“We have very strict funding limits for the show, so we’re actively looking for partners,” as co-sponsors, he said.

In another new development, Shields said his Alaska Army forces will step up Arctic climate and mountain warfare training this year with U.S. Middle East commitments winding down. That will allow Alaskan forces to resume their traditional focus on northern climate readiness, he said.

This year will also see a first-ever parachute drop of troops with equipment on the North Slope, near Deadhorse, a unusual spectacle for oil field workers, Shields said.

Handy said there is still a need for vigilance in watching Russian air activity near Alaska’s borders.

“The Russians are very active in the Arctic and in long-range aviation, so much that we have to go out and look at what they are doing occasionally,” Handy said.

On the other hand, U.S. and Russian forces still cooperate in a joint exercise that involve dealing with a simulated aircraft hijack that crosses the border between the two nations, he said.

Handy said the federal budget sequestration was difficult for the military last year because the reductions, announced in March 2013, had to be absorbed in seven remaining months of the federal fiscal year. The effect on the Air Force in Alaska was a $14.2 million reduction for that period, he said.

Although President Barack Obama has signed a new appropriations bill the measure did not restore any of the money cut during sequestration and also reduced Air Force operations and maintenance and minimized the ability to transfer funds within defense department agencies.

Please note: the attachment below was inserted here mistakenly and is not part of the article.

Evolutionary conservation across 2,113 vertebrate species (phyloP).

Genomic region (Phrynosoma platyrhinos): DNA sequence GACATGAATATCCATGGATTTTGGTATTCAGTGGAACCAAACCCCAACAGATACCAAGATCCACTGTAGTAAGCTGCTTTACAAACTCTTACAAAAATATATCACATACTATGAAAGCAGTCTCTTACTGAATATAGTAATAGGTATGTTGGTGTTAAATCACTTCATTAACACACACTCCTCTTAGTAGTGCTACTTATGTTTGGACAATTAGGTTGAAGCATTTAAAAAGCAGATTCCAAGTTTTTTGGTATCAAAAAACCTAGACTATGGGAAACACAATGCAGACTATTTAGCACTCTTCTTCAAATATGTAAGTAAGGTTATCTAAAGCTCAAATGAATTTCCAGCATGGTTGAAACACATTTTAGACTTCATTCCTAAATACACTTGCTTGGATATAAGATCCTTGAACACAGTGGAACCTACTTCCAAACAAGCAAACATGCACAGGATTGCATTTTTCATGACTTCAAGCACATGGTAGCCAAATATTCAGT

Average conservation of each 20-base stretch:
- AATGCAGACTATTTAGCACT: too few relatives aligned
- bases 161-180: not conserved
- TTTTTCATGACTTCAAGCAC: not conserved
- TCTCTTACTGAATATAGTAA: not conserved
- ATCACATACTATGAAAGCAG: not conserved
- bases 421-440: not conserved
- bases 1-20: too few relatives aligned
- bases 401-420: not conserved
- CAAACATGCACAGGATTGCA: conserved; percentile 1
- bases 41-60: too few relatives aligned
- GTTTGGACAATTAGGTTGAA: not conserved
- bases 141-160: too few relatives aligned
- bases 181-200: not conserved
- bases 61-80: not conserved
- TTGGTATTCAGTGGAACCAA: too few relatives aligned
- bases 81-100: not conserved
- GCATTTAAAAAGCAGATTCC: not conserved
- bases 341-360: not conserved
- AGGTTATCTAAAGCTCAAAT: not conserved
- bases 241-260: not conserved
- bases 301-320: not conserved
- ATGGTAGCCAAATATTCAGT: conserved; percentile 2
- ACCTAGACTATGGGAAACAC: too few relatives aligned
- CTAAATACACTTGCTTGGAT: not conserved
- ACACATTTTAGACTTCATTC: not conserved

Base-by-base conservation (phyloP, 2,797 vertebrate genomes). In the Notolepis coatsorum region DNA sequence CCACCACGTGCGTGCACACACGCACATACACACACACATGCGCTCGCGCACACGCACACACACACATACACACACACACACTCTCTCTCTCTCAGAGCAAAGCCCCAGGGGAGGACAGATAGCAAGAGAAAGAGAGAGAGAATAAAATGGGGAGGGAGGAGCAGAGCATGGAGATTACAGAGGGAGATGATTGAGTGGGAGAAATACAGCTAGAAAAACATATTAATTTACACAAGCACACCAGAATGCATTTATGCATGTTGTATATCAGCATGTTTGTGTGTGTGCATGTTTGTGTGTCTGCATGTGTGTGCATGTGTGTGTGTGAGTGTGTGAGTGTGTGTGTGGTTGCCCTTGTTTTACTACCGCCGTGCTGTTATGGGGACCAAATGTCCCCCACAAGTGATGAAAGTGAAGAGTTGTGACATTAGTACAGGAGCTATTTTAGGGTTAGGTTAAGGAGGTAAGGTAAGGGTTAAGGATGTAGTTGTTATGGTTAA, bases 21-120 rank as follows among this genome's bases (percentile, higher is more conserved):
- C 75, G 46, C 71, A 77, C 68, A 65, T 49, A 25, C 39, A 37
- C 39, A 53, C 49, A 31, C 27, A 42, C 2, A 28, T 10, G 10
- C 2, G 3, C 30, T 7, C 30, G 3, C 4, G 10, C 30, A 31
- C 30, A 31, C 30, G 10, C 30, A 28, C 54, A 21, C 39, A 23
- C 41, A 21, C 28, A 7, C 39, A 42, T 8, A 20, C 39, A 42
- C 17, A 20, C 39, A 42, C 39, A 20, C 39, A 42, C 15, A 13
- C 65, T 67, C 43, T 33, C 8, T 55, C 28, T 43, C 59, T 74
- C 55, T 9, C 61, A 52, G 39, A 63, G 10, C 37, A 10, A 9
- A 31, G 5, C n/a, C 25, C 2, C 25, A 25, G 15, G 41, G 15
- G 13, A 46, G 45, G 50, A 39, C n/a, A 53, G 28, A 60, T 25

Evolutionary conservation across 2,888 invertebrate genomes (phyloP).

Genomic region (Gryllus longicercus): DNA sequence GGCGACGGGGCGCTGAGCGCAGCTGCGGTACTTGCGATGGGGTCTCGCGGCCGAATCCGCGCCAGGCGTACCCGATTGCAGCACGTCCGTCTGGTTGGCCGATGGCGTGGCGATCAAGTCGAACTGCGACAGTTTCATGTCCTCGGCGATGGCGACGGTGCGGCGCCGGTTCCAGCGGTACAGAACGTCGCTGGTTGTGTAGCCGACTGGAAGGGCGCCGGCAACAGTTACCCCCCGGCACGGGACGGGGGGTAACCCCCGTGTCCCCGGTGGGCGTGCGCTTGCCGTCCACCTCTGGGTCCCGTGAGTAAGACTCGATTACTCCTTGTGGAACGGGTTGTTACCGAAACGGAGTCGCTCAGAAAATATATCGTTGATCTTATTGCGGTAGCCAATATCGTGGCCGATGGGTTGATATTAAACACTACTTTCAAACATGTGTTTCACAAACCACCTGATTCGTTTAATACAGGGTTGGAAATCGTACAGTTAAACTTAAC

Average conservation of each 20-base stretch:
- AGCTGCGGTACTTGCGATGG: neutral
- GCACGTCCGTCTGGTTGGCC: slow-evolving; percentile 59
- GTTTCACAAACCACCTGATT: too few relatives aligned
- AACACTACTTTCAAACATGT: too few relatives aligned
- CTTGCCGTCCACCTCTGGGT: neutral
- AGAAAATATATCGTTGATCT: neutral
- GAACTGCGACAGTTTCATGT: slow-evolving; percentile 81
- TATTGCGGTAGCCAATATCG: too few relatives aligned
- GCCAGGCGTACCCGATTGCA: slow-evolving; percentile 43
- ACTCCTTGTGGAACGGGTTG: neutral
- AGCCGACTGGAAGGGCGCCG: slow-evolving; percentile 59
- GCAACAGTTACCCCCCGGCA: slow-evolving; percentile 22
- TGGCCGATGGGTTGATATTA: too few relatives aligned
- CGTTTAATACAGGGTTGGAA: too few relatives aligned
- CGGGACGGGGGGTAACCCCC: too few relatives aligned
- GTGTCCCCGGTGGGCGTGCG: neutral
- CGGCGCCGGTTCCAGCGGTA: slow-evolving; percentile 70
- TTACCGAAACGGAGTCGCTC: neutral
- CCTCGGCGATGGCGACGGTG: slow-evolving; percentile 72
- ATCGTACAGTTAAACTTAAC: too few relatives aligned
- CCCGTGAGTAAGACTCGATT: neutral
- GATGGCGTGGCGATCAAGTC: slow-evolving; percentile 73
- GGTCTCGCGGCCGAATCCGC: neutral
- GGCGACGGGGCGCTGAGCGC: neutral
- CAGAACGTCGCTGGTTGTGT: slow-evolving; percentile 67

Within Alaska, the Air Force had to temporarily ground fighters at Eielson Air Force Base near Fairbanks, do reduced flying with other units, cancel the big Northern Edge exercise, and two or three “Red Flag” aerial combat training sessions, which are done with air defense units from other nations.

About 5,100 civilian defense workers had to be furloughed, Handy said. They are now back at work, but the experience “has created a lot of uncertainty. A lot of people are not quite as comfortable working for the federal government now,” he said.

Despite all this, the Alaska-based units continue to be upgraded with new capabilities. The Alaska-based F-22 Raptors, for example, are now the most capable of any in the Air Force after having been equipped with new digital mapping technology that gives the aircraft the capability of delivering small-diameter bombs with precision.

“No other (F-22) units have yet received these modifications, so this is a unique capability for us,” and is one reason why the Alaska-based F-22s are in so much demand in the Middle East.

Another capability, actually devised by a group of active duty and reservist pilots, is the “Rapid Raptor” concept that is being tested in Alaska, Handy said. It involves the rapid deployment of Raptors to a “forward” airfield with support C-17s landing just behind the fighters.

“This gives us the ability to turn the aircraft around,” quickly on missions in forward areas, Handy said. “We’ve done a proof-of-concept for this in Alaska with a full-wing exercise,” in early February, he said. “This gives us a new operational capability here to work with groups of six, 12 and 18 aircraft.”

11/15/2016 - 4:45pm